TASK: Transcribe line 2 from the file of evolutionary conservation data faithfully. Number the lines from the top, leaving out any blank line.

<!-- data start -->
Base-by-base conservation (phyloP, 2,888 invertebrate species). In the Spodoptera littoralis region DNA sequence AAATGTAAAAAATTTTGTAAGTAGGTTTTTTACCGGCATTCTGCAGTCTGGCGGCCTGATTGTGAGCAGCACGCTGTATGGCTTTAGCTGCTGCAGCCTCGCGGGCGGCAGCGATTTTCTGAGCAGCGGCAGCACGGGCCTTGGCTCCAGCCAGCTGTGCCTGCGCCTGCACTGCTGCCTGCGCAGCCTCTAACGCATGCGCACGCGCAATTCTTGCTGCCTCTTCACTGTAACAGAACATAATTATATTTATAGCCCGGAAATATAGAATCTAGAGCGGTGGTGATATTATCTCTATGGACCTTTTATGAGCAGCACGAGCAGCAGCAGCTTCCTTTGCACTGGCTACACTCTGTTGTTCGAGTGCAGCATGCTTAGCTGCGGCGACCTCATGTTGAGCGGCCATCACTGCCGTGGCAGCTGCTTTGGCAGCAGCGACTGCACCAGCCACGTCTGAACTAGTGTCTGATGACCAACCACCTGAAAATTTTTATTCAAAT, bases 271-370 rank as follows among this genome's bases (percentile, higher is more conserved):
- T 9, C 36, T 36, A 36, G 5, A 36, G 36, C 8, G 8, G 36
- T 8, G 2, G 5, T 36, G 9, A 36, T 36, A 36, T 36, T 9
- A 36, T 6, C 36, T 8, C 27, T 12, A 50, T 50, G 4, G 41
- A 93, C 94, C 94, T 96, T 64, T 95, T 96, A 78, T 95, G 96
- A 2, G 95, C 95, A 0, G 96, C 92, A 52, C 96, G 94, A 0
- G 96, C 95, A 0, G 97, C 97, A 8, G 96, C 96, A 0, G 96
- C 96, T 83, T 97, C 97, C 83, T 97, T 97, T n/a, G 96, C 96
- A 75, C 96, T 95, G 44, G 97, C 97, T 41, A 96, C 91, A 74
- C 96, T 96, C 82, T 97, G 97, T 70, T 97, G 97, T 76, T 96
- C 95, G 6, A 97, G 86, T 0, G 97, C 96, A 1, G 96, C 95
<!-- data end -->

- T 9, C 36, T 36, A 36, G 5, A 36, G 36, C 8, G 8, G 36